Innocence: A Novel by Dean Koontz
I specifically bought this book based on an interview with the author and Raymond Arroro of EWTN. When I added it to my Goodread’s reading list I noticed that the ratings of this book were very mixed. As one of my friends noted, that people either loved or hated it.
I had expected an ending something like the in the third of the Divergence’s series that drew the same divide. What I found was totally different and while I have some understanding of the negative reactions, I am in the “loved it camp.”
First off there are disturbing elements in the story relating to the evil of sexual abuse. There is no voyeuristic lingering regarding this, but it is a backdrop that contrasts the innocence that is such a major theme of the novel with real evil. Even this slight intrusion put off one of my Facebook friends, who is a fan of Koontz, but could not finish this book.
So many things about this book were surprising to me. There was an “Odd Thomas” element wrapped into a totally different, but at the same time similar, character. While theological themes can often be found in his books to some extent, they are very present here. So much so that it is bound to turn some people off. The ultimate explanation regarding the major characters has very interesting theological themes. At times I was reminded of C.S. Lewis Space Trilogy where there is a slight theological intersection in the exploration of an idea.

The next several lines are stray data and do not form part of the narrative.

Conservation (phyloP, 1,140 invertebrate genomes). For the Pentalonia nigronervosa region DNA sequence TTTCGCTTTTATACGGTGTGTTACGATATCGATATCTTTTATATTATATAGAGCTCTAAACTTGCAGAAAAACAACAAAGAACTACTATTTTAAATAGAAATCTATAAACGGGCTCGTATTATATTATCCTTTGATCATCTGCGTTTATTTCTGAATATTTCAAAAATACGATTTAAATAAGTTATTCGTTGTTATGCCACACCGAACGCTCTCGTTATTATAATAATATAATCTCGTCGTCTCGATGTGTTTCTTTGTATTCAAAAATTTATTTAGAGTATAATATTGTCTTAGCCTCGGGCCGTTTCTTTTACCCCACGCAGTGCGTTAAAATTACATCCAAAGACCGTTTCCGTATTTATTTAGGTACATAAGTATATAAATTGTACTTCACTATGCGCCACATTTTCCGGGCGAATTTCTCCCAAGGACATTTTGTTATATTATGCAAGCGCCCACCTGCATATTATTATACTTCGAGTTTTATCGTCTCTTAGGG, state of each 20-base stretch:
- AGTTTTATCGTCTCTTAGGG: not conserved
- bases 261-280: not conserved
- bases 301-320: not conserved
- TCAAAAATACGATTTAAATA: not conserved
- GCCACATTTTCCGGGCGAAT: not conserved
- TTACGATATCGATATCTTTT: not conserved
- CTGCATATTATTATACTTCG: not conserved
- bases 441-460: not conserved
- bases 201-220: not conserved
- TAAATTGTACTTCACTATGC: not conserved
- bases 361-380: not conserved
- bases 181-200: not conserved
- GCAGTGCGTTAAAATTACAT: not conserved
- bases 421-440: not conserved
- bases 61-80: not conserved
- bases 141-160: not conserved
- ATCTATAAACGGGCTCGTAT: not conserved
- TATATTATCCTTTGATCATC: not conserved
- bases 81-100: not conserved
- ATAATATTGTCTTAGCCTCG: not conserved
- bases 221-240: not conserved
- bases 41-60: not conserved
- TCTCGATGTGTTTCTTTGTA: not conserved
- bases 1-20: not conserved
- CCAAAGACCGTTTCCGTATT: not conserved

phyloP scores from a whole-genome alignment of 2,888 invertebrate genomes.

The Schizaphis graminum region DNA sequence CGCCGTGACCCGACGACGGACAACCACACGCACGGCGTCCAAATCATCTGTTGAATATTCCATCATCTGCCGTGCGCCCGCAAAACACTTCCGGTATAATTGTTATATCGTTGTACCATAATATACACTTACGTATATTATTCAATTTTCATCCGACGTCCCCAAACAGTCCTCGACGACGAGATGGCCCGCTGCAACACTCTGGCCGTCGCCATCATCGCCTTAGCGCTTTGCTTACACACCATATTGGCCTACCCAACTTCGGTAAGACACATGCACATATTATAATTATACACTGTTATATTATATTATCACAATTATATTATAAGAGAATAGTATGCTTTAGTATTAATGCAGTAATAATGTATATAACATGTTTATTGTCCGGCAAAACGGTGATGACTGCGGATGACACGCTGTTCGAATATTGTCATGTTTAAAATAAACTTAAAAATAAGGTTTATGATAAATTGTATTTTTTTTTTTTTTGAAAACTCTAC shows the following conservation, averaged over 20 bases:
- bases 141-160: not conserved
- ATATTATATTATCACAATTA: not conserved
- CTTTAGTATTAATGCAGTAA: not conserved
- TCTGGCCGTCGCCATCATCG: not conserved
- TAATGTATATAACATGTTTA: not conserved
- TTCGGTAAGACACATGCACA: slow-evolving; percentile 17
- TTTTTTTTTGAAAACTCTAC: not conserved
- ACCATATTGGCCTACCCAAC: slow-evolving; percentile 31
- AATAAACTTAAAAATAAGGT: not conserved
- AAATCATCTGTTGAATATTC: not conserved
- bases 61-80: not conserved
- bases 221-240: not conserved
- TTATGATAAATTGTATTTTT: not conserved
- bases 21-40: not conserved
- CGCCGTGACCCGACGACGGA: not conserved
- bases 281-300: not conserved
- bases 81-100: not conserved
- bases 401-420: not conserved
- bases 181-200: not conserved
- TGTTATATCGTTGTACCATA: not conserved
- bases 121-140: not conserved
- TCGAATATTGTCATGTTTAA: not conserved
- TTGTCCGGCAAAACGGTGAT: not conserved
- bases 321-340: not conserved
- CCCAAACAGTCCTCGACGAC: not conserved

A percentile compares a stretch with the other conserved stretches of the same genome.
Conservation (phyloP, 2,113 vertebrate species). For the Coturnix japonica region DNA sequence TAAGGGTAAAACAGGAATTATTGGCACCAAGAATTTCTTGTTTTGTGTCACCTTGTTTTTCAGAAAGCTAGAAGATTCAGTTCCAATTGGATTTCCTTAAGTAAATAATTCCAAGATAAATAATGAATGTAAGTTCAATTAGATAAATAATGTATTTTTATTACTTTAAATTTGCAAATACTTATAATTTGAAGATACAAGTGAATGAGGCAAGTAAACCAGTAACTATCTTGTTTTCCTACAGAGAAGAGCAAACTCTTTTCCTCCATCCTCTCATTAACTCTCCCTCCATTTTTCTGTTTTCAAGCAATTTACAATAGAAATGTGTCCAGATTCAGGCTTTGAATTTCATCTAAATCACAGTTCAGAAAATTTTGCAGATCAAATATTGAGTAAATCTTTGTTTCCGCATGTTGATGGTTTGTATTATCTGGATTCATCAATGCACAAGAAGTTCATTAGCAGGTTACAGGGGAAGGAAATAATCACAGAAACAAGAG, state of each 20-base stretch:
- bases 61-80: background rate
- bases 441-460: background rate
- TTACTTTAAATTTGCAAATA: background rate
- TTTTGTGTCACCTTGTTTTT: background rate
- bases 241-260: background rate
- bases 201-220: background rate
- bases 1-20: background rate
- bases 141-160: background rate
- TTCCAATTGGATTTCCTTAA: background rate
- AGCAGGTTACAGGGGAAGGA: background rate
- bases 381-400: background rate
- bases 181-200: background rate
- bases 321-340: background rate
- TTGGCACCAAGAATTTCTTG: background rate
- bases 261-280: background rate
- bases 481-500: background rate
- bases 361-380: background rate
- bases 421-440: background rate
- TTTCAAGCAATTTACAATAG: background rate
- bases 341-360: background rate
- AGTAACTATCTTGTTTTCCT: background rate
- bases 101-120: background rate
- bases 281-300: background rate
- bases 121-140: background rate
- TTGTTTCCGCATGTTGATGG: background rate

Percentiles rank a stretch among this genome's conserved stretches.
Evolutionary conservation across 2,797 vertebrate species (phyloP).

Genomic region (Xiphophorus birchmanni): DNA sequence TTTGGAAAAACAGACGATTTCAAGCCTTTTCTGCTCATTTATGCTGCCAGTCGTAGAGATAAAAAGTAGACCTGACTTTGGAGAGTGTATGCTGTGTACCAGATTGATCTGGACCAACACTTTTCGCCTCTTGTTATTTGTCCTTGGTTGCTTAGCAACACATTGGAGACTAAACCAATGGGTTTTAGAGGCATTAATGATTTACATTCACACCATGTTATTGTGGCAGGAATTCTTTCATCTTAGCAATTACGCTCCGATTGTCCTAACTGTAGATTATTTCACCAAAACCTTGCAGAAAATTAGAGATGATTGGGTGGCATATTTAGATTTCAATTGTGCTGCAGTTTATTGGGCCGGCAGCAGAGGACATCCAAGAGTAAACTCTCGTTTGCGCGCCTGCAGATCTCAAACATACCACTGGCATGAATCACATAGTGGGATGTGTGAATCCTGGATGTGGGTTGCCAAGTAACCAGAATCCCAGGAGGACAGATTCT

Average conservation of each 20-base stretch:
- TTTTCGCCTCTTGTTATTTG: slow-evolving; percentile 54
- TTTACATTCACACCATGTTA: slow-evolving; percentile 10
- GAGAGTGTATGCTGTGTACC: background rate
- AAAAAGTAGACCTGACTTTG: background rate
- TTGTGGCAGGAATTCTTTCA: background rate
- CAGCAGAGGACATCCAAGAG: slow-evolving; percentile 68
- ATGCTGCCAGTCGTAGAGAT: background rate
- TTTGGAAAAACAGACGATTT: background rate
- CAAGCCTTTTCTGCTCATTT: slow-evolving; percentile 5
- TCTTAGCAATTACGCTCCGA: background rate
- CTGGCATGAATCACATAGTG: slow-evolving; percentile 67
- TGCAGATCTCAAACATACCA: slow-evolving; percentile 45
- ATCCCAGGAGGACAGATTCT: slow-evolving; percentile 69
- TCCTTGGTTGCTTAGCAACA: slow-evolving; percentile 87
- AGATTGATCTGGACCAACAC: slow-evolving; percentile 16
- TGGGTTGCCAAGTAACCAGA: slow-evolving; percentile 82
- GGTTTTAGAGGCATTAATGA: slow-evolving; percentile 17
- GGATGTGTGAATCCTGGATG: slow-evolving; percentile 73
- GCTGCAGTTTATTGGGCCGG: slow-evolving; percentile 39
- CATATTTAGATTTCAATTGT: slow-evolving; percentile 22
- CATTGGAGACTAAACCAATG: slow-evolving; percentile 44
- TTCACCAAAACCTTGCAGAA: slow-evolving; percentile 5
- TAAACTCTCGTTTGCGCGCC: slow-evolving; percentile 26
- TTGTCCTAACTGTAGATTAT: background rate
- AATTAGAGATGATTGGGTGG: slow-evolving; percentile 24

I was very intrigued by the characters and was totally surprised with the major reveal towards the end of the book. A reveal that was more than just surprise in a “Six Sense” sort of way, but one that had much to reflect upon and to further think about. The center of the mystery is the main character of Addison who lives alone and hidden from people. His seclusion is mostly because of people’s reaction to seeing him being akin to wanting to stomp him like a cockroach. His life has been filled with severe difficulties, yet there is no stain of bitterness towards others and his view of life is joyous without being Pollyannish. Thinking about the title of this book, Addison also reminds me of Innocent Smith in G.K. Chesterton’s novel Manalive. The intriguing characters don’t stop at Addison and Gwyneth adds to the mystery of the book.
On the whole I really enjoyed this novel, but your mileage may vary.